Bart snorted and Geraldine rolled her eyes. “Or you could tell her yourself. Call her.”
“She changed her number,” J.R. mumbled, though admittedly he’d only texted her once after their misunderstanding years ago.
“I’ll give the new number to you.”
J.R. tamped a sigh, wishing Geraldine would leave well enough alone. “Doubt she wants to talk to me.”
“You won’t know until you try calling her.” Geraldine nudged her husband. “Give him the number. Let me go check on the guys in the backyard.” She walked away before Bart could respond.
“I was like you once,” Bart remarked, his eyes watching Geraldine sashay across the open field. “Battled a boatload of conflicted feelings about that woman, and because I didn’t face them, face her, I lost her for a while.” His gaze shifted to J.R. “Don’t make the same mistake I made.”
J.R. frowned. “Why do you insist on me? What if she wants someone else?”
“You’re the best man for her.” Then Bart smiled and clapped a hand over his shoulder. “And if Darah doesn’t pick you, she’ll have to wait five more years before she has permission to marry someone else.”
J.R. watched in silence as Bart ambled in the same direction as his wife Geraldine, and his shoulders slumped. He didn’t deserve Bart’s confidence, not when he was too much of a coward to be with someone as brave and bold as Darah.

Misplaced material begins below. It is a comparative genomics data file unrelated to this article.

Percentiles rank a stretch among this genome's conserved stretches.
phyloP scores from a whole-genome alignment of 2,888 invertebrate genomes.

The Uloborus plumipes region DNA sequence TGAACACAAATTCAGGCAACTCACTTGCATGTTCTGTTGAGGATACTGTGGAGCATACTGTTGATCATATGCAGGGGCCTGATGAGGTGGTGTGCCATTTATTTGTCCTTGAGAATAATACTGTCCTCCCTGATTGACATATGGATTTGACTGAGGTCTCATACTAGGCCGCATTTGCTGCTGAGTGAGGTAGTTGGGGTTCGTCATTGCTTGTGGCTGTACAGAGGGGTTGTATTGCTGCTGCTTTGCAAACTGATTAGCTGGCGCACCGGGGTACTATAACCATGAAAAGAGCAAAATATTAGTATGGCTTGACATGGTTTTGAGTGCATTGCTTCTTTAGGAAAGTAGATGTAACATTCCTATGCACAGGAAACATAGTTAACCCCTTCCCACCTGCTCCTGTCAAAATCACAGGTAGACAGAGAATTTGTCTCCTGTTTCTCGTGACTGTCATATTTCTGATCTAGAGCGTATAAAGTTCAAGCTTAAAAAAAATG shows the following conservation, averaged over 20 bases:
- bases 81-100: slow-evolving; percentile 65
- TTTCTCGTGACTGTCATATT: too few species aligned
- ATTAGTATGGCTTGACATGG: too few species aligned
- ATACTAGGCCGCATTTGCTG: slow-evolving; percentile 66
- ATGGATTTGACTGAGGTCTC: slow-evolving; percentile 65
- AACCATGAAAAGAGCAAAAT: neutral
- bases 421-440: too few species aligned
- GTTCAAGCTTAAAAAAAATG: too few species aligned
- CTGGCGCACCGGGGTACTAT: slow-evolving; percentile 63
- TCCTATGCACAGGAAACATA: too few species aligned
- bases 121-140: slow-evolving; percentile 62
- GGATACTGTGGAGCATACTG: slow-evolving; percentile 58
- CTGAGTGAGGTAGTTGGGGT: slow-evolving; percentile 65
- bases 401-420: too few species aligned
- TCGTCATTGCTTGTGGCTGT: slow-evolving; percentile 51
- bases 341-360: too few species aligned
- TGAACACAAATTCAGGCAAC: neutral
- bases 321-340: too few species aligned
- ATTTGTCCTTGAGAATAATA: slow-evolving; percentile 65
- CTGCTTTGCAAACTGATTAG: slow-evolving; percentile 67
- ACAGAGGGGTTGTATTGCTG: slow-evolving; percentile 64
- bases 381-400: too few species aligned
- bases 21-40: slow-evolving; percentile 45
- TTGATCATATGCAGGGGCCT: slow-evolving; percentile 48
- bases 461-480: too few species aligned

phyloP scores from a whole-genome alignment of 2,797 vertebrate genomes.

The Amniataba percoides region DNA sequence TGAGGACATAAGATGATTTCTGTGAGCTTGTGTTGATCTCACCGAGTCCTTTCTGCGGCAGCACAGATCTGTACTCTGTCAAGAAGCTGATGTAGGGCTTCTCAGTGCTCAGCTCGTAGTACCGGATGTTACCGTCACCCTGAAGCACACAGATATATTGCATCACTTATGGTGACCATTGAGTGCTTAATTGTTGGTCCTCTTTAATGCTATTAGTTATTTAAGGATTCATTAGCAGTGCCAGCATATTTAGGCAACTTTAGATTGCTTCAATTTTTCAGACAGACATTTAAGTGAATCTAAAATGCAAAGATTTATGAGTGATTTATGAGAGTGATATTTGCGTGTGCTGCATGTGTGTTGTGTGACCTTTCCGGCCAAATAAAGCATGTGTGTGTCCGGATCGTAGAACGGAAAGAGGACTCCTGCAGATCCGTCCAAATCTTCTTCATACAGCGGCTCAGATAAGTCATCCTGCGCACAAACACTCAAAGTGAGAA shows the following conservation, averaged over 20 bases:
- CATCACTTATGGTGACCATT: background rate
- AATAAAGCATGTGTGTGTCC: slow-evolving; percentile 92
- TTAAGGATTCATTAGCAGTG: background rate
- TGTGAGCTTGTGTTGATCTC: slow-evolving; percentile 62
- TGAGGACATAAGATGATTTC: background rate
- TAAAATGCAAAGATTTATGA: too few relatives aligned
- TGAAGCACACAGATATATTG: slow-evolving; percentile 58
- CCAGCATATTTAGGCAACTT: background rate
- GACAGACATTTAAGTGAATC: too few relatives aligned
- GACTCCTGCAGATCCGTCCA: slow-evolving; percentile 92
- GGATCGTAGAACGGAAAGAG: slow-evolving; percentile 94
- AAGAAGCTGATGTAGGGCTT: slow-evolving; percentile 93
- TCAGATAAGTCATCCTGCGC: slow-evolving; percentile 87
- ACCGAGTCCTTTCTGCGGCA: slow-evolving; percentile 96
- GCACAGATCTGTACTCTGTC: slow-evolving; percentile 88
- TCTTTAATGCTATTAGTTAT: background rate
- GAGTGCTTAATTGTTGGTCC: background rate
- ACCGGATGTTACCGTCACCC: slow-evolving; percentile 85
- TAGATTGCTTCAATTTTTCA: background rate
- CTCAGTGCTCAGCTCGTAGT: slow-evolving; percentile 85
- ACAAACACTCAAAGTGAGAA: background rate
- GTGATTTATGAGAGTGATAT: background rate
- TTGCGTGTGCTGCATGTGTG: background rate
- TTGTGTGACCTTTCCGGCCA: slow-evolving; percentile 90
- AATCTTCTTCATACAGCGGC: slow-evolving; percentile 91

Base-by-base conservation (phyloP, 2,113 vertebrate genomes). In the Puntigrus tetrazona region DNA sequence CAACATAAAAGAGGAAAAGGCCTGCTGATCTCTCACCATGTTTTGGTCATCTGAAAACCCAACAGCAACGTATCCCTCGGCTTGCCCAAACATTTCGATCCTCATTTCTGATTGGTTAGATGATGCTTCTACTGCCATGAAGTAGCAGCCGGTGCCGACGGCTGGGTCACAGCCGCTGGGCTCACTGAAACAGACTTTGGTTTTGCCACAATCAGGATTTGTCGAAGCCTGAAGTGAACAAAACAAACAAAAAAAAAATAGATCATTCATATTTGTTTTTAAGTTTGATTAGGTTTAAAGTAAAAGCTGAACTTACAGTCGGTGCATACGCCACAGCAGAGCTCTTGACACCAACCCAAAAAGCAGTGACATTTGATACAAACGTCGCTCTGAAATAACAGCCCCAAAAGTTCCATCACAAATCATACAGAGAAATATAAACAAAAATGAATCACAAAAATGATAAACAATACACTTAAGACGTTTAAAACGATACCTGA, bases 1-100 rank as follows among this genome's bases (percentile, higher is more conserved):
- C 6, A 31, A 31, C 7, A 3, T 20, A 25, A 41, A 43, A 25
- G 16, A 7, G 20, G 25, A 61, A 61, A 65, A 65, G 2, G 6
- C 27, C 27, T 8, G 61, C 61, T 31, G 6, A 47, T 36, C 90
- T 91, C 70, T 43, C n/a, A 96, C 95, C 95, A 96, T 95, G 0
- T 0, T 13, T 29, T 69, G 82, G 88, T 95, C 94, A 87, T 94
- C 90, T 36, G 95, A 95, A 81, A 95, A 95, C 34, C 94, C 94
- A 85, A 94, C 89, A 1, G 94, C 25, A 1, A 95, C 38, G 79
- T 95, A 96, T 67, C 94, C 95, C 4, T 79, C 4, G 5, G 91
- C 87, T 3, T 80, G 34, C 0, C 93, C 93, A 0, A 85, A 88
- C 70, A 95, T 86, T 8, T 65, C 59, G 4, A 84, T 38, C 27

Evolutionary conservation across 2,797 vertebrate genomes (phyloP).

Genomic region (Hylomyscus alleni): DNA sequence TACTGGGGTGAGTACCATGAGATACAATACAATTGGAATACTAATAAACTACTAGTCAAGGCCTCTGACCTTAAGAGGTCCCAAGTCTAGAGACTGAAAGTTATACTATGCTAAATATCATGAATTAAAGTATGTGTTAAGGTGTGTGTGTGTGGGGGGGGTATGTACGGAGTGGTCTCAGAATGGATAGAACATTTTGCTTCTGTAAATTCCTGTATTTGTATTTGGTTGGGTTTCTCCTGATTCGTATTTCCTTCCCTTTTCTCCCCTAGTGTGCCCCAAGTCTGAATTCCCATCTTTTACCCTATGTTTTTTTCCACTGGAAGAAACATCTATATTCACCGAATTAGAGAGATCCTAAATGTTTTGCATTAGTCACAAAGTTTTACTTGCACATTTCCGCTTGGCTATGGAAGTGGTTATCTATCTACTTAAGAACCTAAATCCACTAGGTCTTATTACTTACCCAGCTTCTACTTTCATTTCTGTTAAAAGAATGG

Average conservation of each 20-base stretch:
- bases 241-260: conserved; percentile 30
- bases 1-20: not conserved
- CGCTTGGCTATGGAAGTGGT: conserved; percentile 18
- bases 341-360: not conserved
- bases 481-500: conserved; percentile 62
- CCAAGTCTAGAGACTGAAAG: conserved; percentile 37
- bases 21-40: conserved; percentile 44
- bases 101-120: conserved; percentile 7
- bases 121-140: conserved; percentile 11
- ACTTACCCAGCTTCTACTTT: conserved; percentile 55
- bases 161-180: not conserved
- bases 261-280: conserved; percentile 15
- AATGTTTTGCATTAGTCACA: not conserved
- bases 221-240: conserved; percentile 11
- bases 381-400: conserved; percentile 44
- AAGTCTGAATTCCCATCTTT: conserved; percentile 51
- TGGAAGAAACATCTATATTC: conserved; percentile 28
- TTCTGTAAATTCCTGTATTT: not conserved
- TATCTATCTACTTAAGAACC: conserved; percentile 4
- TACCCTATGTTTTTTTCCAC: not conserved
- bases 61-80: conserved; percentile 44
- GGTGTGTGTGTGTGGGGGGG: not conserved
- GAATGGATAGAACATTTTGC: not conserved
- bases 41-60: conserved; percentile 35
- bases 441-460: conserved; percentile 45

Hours later and J.R. wished he’d accepted Geraldine’s invitation to join them for dinner. He would rather face an irritated Darah and her meddlesome sisters-in-law than his own father.
Seated on a cushioned chair that felt like he sat atop rocks, J.R. maintained a pleasant expression in front of his father and guests; Dabir and his wife Jaswinder, and their only daughter Hana.
“So Raju,” Mr. Dabir finally spoke, the leather of the chair squeaking as he shifted in his seat. His dark eyes studied J.R. as if he was on an examining table. “Lalana tells me you are a director at the law firm.”
“Yes,” J.R. simply answered, feeling the weight of the women’s stares. He preferred Phoebe and Geraldine—at least he knew what was on their minds.
“It is my hope he will be able to take up my role,” L.J. interjected.
“But of course,” Dabir chuckled. “Although I’m still shocked that you retired.”
“Bhaiyaa, you are too young to retire,” cooed Jaswinder.
Lalana’s eyes danced with mischief. “I can’t keep up with this generation. It’s time to step down and let them get the chance to lead.”
J.R. wondered at the truth of his father’s words, when dictating every aspect of his son’s life was his full-time job after retiring the law firm.
“I hear Hana is graduating top of her class,” L.J. continued, turning to the quiet girl seated between her parents. He gave her a gentle smile only reserved for her. “Have you decided what you will study?”
Hana dipped her head, the thick plaited ponytail sliding along her shoulder. “Internal medicine, Babuji.”
J.R. frowned at the endearment of her calling his father hers, saw the warmth of his father’s smile grow and Hana’s parents sneak a glance at each other. He stifled a groan.
And as if Hana heard him, her light-brown eyes peeked at him through thick lashes.
He stood abruptly, alerting the adults. “Can I get you tea?”
“Thank you, Beta…” said Dabir, referring to J.R. as his son.
J.R. nodded stiffly and rounded the couch for the kitchen without hearing what kind of tea they wanted. Closing the microwave door and tapping the start button, J.R. leaned against the counter and breathed out a shaky sigh.
What happened to letting him pick who he wanted to marry? Why couldn’t he dream of having a partnership like Bart and Geri or Abe and Phoebe? Could he really let his father pick a bride for him like he did a career?